i-got-it-bad-and-that-aint-good

A Guide To Help You Play Better Jazz Piano

by
Ron Drotos

History and overview:
“I Got It Bad” is a great ballad by Duke Ellington.  He composed it in 1941, during one of his peak creative periods. Typical of Ellington, the melody features some unusual notes such as #11’s and has some very wide leaps. But Duke has somehow made all this seem very melodic and natural, even for vocalists to sing.

Besides being an excellent song to learn in general, songs like this are good to have in your pianistic repertoire since a lot of singers perform them on their gigs. (Hint: If you want to keep busy in the jazz world, become a good accompanist!)

Here are some recommended recordings/videos:
(for international readers who may not have access to these YouTube links, I’ve indicated the original album names wherever possible so you can listen to them on music streaming services, etc.)

Duke Ellington (video)

If you think that music videos started in the 1980s, check out this one from the 1940s!

Duke Ellington: Newport Jazz Festival, 1956

Nobody could caress a melody like alto sax extraordinaire Johnny Hodges could!

Thelonious Monk: Plays The Music Of Duke Ellington

Sarah Vaughan: Duke Ellington Song Book Two

Musical ideas and jazz piano practice tips:
“I Got It Bad And That Ain’t Good” is a good ballad to use as a way to study melodic phrasing. To begin, play the melody exactly as it appears in The Real Book. Notice how many straight quarter notes it contains and what it feels like to play them. This is how composers used to notate their songs (“I Could Write A Book” does the same thing, for instance). The songwriters kept it simple and left it up to each performer to phrase the melody in their own, individual way.

After you’ve played it a few times on piano, listen to how the great jazz vocalist Sarah Vaughan sings it on the recording above. Follow along on the leadsheet and hear how differently she phrases it. See how she holds out some notes longer than others, puts in pauses, and speeds up other notes. She’s using the lyrics to tell her how to phrase the melody. She’s bringing out the meaning of the words in a very musical way.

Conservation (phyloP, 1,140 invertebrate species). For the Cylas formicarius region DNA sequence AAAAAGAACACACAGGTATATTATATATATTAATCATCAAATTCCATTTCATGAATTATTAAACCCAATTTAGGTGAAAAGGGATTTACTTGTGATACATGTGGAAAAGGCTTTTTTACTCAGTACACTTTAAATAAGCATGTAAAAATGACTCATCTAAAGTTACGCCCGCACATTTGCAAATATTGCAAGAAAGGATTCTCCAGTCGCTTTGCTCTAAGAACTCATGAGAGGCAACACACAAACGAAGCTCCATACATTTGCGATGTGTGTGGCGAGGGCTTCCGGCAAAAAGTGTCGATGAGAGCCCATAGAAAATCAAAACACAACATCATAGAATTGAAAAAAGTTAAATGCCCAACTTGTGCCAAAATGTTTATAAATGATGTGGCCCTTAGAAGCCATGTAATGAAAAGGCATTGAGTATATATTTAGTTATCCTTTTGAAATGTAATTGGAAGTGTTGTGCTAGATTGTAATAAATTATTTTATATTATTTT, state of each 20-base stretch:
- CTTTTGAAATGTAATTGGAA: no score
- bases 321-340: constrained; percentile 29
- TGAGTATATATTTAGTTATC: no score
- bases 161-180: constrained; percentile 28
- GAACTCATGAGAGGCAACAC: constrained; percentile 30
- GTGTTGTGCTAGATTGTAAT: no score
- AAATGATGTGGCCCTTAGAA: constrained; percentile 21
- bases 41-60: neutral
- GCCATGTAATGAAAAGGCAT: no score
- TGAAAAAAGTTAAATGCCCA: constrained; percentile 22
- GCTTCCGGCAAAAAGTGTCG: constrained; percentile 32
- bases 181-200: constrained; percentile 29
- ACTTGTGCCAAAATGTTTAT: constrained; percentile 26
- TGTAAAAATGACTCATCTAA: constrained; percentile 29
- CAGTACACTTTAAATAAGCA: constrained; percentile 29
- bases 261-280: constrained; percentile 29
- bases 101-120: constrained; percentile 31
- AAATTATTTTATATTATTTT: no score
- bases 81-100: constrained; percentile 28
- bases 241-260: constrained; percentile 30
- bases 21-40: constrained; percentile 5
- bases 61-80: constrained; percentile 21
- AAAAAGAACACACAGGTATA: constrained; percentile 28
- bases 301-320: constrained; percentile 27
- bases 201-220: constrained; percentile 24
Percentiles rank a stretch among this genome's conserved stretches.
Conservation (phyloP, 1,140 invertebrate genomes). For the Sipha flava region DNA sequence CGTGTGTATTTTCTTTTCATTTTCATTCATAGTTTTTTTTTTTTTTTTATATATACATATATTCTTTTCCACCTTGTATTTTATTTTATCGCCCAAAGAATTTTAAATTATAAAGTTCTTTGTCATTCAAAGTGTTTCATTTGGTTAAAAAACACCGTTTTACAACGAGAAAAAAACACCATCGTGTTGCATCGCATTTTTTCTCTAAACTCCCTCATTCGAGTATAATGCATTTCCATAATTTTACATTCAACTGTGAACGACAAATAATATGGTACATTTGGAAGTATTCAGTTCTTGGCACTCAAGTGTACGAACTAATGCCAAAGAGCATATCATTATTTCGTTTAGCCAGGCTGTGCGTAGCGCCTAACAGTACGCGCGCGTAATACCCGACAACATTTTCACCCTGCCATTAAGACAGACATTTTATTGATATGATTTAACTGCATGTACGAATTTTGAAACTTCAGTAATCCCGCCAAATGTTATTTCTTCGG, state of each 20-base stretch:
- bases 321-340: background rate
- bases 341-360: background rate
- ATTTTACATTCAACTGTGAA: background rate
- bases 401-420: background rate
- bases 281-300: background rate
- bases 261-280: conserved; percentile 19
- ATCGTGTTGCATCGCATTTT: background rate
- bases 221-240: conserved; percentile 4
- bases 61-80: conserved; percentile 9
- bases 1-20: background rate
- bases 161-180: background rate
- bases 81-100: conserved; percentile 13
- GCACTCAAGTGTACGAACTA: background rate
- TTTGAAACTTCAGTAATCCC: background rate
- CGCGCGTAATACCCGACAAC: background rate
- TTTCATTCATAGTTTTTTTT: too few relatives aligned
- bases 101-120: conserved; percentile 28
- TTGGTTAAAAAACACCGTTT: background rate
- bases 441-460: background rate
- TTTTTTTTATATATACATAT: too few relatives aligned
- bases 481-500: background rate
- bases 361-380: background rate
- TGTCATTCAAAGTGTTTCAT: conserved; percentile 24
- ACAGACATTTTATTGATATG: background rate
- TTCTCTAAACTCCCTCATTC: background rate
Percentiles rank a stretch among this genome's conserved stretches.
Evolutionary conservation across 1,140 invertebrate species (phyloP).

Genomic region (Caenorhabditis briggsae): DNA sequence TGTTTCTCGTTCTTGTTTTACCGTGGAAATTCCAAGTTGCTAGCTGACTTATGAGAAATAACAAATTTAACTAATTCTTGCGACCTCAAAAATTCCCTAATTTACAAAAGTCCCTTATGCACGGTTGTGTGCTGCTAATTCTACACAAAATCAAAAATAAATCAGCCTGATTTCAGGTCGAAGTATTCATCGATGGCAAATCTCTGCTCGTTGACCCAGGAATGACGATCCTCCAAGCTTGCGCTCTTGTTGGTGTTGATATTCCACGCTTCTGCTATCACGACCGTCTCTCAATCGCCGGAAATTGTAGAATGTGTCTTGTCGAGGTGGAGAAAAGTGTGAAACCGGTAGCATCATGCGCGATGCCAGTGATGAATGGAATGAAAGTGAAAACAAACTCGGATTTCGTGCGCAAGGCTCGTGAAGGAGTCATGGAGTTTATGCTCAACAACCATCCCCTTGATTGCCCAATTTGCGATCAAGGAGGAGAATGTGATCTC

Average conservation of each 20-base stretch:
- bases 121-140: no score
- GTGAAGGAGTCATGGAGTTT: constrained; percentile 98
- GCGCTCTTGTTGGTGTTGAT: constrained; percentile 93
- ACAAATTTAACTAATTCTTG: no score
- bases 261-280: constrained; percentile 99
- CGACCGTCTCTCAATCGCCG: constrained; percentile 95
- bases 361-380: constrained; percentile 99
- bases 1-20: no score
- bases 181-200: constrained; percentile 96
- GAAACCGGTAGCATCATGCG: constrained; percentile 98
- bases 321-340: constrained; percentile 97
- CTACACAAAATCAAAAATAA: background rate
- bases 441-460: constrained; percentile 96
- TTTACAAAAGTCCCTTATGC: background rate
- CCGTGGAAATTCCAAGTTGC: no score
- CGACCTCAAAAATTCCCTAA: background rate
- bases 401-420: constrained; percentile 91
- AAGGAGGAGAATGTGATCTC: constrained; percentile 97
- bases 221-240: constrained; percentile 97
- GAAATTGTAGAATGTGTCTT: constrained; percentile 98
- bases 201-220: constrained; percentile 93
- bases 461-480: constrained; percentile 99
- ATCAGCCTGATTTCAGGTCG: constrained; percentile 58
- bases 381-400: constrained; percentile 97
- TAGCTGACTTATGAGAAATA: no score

When we hear a jazz instrumentalist like Miles Davis, Chet Baker or Keith Jarrett play a melody like this, they’re doing the same thing. It helps that they probably know at least a few of the words, but no, you don’t have to memorize all the lyrics to every song you play. Just learn enough to get a general sense of the song’s meaning and perhaps the opening line and a few important words along the way. This connects us to the song a lot more and enables us to phrase the melody in a natural way. Listening to vocal recordings and playing with vocalists will help us learn songs in this way too.

Enjoy the journey, and “let the music flow!”

Further links and resources:
How To Learn Jazz Piano
A podcast to help you learn jazz piano more effectively

Jazz Piano Video Course
This extensive, well-sequenced video course will get you playing jazz standards with a sense of flow and fluency.

Jazz Piano Lessons via Skype
Personal guidance from an expert, caring teacher. Beginning through Advanced.

Take a Free Jazz Piano Lesson

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